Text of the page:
This is the earliest papyrus fragment containing a text of Homer that is held in the Papyrology Collection at The University of Michigan Library. Scholars designate this type of papyri as belonging to the “eccentric” class of Ptolemaic papyri. In brief, it means that these papyri predate the establishment of the model for our Vulgate text. Thus, eccentric papyri contain those corruptions and extra elements that were eventually eliminated by the Hellenistic scholars working at the Library of Alexandria in the second century B.C.E. These impurities are additional lines, omission of lines, and variants that are not preserved in the Vulgate or in other scholarly editions.
Papyri of the Odyssey
The most important features of this hand are the three-bar alpha and the curved epsilon that has its tongue written in a separate stroke. Also, there is a reading contradicting the Vulgate. In line 385, the scribe wrote ανευθεν instead of ἒνερθεν.
The text offers some peculiarities such as the omission of verse 532, the spelling of Persephone as Φερσεφο[νειηι] in line 534 as opposed to the standard Περσεφονείῃ, and the presence of a macron over the alpha of καλὴν in line 545.
The pervasive role of Homer in ancient education is attested by a large number of extant texts dealing with the language and cultural background of the poems. These texts belong to a larger conceptual category known as scholia minora, which in turn consist of marginal and interlinear commentaries, glossaries, lexica, and summaries. Essentially, they were all designed to aid teachers and students of Homer. The papyrus fragment on your right contains a glossary to the first nine lines of the first book of the Iliad. In brief, a glossary is a list of words or lemmata arranged in the order of their appearance in the poem. Each word is accompanied by a gloss containing its literal, or quasi-literal interpretation. For instance, the first line of the first two columns defines the term μῆνις (wrath) as follows:
(μη)νιν χολον ο(ρ)γην (θ)υμον
wrath: bile, natural impulse, mind.
On your right are two papyrus fragments of a lexicon found in the excavation at Karanis during the season of 1928-29. They contain entries dealing with Homeric words in πολυ-, πορ-, and ποσ-. The format of this papyrus closely resembles that of the glossary described above. The lemmata and their respective glosses are written together in a single column. If the gloss extends to the following line, this is indicated by an indentation of one letter-width. A gap of several letters also separates the words from the definitions. For instance, the first two lines of the fragment on the left can be transcribed as follows:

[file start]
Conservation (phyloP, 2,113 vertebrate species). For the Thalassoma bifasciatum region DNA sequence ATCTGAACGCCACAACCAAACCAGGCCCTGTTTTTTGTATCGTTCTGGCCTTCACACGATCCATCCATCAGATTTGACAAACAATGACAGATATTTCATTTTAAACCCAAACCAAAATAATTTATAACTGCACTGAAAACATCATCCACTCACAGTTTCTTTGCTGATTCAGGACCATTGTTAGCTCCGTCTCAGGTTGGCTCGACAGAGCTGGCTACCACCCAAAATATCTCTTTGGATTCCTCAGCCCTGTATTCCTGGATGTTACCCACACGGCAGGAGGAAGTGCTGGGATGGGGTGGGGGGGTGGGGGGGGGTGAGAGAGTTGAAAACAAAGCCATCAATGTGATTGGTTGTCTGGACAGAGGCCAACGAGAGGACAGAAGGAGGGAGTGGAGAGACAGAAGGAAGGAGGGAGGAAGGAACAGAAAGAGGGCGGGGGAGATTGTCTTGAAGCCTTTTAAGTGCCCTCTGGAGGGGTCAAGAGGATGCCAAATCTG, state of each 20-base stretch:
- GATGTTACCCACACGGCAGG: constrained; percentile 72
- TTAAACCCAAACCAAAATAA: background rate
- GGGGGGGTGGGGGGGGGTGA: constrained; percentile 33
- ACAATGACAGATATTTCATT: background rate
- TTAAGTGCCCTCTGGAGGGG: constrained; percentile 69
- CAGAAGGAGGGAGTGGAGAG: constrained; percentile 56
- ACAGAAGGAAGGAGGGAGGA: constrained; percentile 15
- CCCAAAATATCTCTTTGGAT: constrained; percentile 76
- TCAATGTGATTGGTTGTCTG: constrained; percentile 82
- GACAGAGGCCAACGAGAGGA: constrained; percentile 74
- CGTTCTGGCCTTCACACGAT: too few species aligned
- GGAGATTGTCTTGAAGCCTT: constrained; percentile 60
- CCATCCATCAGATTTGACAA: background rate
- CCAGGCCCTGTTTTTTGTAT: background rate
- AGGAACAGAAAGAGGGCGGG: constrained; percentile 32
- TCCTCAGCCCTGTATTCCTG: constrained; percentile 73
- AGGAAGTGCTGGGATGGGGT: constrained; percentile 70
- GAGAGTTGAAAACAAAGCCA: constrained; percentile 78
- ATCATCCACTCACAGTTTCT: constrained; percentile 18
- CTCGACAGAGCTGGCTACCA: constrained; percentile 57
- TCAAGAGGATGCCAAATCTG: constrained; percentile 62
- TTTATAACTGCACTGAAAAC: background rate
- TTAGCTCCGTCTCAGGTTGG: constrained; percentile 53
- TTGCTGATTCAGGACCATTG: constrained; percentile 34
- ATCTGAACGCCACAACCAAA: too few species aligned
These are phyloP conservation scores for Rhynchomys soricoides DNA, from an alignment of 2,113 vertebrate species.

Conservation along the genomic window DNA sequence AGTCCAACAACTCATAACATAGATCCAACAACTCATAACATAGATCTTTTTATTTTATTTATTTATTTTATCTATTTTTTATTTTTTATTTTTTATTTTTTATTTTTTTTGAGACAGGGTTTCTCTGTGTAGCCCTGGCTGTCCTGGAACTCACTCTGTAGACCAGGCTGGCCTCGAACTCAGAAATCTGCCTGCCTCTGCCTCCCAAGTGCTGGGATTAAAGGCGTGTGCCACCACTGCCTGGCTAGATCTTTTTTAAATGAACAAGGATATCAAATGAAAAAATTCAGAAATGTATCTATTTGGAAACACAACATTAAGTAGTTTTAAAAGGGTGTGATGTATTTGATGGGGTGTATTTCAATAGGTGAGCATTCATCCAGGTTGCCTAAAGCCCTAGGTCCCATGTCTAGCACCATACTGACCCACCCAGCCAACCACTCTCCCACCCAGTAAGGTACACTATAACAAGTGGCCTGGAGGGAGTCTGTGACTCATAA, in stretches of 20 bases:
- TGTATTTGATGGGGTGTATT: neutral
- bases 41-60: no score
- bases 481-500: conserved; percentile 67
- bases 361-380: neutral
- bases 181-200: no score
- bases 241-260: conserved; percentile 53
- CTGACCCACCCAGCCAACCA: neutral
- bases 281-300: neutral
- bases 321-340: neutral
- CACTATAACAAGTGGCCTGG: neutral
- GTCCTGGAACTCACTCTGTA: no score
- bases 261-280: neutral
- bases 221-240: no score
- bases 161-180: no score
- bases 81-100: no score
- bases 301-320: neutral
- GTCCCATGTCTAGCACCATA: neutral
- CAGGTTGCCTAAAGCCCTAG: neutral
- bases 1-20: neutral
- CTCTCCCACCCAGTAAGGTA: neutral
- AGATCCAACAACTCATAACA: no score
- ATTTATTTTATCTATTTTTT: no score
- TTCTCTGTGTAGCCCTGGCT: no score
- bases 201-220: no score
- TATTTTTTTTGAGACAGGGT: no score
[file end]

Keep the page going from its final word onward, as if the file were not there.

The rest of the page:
of many counsels: very
It is very possible that the Michigan papyrus is an almost contemporary witness of the work of the Alexandrian scholar Apollonius Sophista (second half of the first century C.E.). Indeed, much of the content of these two fragments can be also read in the only surviving medieval manuscript that contains Apollonius's lexicon: the tenth-century Codex Coislinianus 345.
The main scholars responsible for the textual transmission of Homer in the Library of Alexandria, founded in the early third century B.C.E., were Zenodotus of Ephesus (fl. 280 B.C.E), Aristophanes of Byzantium, head of the library at the beginning of the second century B.C.E., and Aristarchus of Samothrace, whose edition, the most influential of the three, is dated in the middle of the second century B.C.E. While all these three editions are now lost, traces of them can be read in scholia (commentaries) preserved in papyrus fragments and medieval manuscripts. In 1788, Jean Baptiste Gaspard d'Ansse de Villoison published an edition of the tenth-century codex manuscript of the Iliad known as Venetus A. Richly annotated on the margins and between the verses, at the end of almost all 24 books Venetus A includes a note on authorship (subscriptio), listing the names and roles of the four editors: Didymus (second half of the first century B.C.E) on variant readings; Aristonicus (second half of the first century B.C.E.); on critical signs; Nicanor (second century C.E.) on punctuation; and Herodian (second half of the second century C.E.) on accent. In fact, these four scholars heavily relied on Aristarchus's edition, as attested by more than 1,000 references to him.
Translating Homer into Print